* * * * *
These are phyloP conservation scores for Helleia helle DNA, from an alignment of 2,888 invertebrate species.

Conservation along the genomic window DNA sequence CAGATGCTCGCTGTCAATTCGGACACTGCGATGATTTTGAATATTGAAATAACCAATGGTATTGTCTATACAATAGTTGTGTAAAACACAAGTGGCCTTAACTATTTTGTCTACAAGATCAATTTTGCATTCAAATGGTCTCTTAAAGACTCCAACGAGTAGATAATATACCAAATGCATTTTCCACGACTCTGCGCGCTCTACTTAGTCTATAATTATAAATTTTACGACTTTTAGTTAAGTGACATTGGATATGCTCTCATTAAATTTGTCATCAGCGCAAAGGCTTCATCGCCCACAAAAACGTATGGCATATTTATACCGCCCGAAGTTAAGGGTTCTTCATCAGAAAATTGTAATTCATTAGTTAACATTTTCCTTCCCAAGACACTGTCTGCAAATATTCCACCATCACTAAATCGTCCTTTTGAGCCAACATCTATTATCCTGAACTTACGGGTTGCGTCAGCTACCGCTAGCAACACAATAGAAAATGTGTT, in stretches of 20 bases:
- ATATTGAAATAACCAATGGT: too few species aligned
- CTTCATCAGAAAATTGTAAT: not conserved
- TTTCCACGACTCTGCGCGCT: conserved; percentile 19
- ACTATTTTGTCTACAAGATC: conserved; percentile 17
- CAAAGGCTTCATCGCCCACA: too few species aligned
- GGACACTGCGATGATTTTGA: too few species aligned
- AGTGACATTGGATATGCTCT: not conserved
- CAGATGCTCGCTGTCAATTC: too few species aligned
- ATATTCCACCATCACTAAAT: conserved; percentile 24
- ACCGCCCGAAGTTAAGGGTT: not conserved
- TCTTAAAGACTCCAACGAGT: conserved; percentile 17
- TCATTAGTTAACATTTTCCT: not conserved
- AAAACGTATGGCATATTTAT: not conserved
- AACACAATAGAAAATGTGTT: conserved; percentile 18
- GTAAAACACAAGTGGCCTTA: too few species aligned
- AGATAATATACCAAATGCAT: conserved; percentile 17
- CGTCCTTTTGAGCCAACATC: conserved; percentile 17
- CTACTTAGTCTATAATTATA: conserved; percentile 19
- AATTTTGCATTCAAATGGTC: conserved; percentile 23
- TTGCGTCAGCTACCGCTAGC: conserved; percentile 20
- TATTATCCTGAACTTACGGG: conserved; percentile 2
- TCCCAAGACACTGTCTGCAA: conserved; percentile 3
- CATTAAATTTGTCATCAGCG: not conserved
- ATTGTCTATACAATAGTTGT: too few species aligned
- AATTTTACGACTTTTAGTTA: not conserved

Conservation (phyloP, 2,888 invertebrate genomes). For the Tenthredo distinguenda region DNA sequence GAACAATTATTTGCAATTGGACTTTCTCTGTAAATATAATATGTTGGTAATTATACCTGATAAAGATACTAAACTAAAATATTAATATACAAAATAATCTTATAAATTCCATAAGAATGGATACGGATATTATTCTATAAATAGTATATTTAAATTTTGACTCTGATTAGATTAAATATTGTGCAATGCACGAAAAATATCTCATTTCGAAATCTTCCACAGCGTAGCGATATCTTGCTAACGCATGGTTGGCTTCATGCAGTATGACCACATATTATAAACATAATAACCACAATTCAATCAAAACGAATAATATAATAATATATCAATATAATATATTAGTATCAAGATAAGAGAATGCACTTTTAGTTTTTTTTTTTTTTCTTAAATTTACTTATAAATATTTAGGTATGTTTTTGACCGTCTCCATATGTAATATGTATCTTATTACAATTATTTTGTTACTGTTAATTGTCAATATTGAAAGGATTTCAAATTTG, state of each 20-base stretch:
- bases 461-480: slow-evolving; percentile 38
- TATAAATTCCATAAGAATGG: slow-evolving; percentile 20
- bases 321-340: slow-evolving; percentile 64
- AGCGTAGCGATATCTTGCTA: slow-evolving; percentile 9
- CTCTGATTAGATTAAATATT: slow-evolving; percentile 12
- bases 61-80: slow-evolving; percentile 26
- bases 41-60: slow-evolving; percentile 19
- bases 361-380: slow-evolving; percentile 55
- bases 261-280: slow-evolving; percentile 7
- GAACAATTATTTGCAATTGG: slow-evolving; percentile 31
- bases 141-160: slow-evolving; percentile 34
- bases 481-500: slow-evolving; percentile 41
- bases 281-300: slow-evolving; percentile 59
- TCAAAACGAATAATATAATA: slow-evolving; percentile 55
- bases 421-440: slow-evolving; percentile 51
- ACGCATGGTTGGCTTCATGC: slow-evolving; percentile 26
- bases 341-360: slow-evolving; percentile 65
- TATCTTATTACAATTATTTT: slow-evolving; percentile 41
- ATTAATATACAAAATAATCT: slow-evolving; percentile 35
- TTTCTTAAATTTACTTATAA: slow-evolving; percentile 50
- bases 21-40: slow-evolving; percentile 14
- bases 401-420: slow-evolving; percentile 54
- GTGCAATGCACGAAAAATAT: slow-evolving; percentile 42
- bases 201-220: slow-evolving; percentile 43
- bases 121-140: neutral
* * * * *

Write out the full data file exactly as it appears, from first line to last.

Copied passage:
These are phyloP conservation scores for Helleia helle DNA, from an alignment of 2,888 invertebrate species.

Conservation along the genomic window DNA sequence CAGATGCTCGCTGTCAATTCGGACACTGCGATGATTTTGAATATTGAAATAACCAATGGTATTGTCTATACAATAGTTGTGTAAAACACAAGTGGCCTTAACTATTTTGTCTACAAGATCAATTTTGCATTCAAATGGTCTCTTAAAGACTCCAACGAGTAGATAATATACCAAATGCATTTTCCACGACTCTGCGCGCTCTACTTAGTCTATAATTATAAATTTTACGACTTTTAGTTAAGTGACATTGGATATGCTCTCATTAAATTTGTCATCAGCGCAAAGGCTTCATCGCCCACAAAAACGTATGGCATATTTATACCGCCCGAAGTTAAGGGTTCTTCATCAGAAAATTGTAATTCATTAGTTAACATTTTCCTTCCCAAGACACTGTCTGCAAATATTCCACCATCACTAAATCGTCCTTTTGAGCCAACATCTATTATCCTGAACTTACGGGTTGCGTCAGCTACCGCTAGCAACACAATAGAAAATGTGTT, in stretches of 20 bases:
- ATATTGAAATAACCAATGGT: too few species aligned
- CTTCATCAGAAAATTGTAAT: not conserved
- TTTCCACGACTCTGCGCGCT: conserved; percentile 19
- ACTATTTTGTCTACAAGATC: conserved; percentile 17
- CAAAGGCTTCATCGCCCACA: too few species aligned
- GGACACTGCGATGATTTTGA: too few species aligned
- AGTGACATTGGATATGCTCT: not conserved
- CAGATGCTCGCTGTCAATTC: too few species aligned
- ATATTCCACCATCACTAAAT: conserved; percentile 24
- ACCGCCCGAAGTTAAGGGTT: not conserved
- TCTTAAAGACTCCAACGAGT: conserved; percentile 17
- TCATTAGTTAACATTTTCCT: not conserved
- AAAACGTATGGCATATTTAT: not conserved
- AACACAATAGAAAATGTGTT: conserved; percentile 18
- GTAAAACACAAGTGGCCTTA: too few species aligned
- AGATAATATACCAAATGCAT: conserved; percentile 17
- CGTCCTTTTGAGCCAACATC: conserved; percentile 17
- CTACTTAGTCTATAATTATA: conserved; percentile 19
- AATTTTGCATTCAAATGGTC: conserved; percentile 23
- TTGCGTCAGCTACCGCTAGC: conserved; percentile 20
- TATTATCCTGAACTTACGGG: conserved; percentile 2
- TCCCAAGACACTGTCTGCAA: conserved; percentile 3
- CATTAAATTTGTCATCAGCG: not conserved
- ATTGTCTATACAATAGTTGT: too few species aligned
- AATTTTACGACTTTTAGTTA: not conserved

Conservation (phyloP, 2,888 invertebrate genomes). For the Tenthredo distinguenda region DNA sequence GAACAATTATTTGCAATTGGACTTTCTCTGTAAATATAATATGTTGGTAATTATACCTGATAAAGATACTAAACTAAAATATTAATATACAAAATAATCTTATAAATTCCATAAGAATGGATACGGATATTATTCTATAAATAGTATATTTAAATTTTGACTCTGATTAGATTAAATATTGTGCAATGCACGAAAAATATCTCATTTCGAAATCTTCCACAGCGTAGCGATATCTTGCTAACGCATGGTTGGCTTCATGCAGTATGACCACATATTATAAACATAATAACCACAATTCAATCAAAACGAATAATATAATAATATATCAATATAATATATTAGTATCAAGATAAGAGAATGCACTTTTAGTTTTTTTTTTTTTTCTTAAATTTACTTATAAATATTTAGGTATGTTTTTGACCGTCTCCATATGTAATATGTATCTTATTACAATTATTTTGTTACTGTTAATTGTCAATATTGAAAGGATTTCAAATTTG, state of each 20-base stretch:
- bases 461-480: slow-evolving; percentile 38
- TATAAATTCCATAAGAATGG: slow-evolving; percentile 20
- bases 321-340: slow-evolving; percentile 64
- AGCGTAGCGATATCTTGCTA: slow-evolving; percentile 9
- CTCTGATTAGATTAAATATT: slow-evolving; percentile 12
- bases 61-80: slow-evolving; percentile 26
- bases 41-60: slow-evolving; percentile 19
- bases 361-380: slow-evolving; percentile 55
- bases 261-280: slow-evolving; percentile 7
- GAACAATTATTTGCAATTGG: slow-evolving; percentile 31
- bases 141-160: slow-evolving; percentile 34
- bases 481-500: slow-evolving; percentile 41
- bases 281-300: slow-evolving; percentile 59
- TCAAAACGAATAATATAATA: slow-evolving; percentile 55
- bases 421-440: slow-evolving; percentile 51
- ACGCATGGTTGGCTTCATGC: slow-evolving; percentile 26
- bases 341-360: slow-evolving; percentile 65
- TATCTTATTACAATTATTTT: slow-evolving; percentile 41
- ATTAATATACAAAATAATCT: slow-evolving; percentile 35
- TTTCTTAAATTTACTTATAA: slow-evolving; percentile 50
- bases 21-40: slow-evolving; percentile 14
- bases 401-420: slow-evolving; percentile 54
- GTGCAATGCACGAAAAATAT: slow-evolving; percentile 42
- bases 201-220: slow-evolving; percentile 43
- bases 121-140: neutral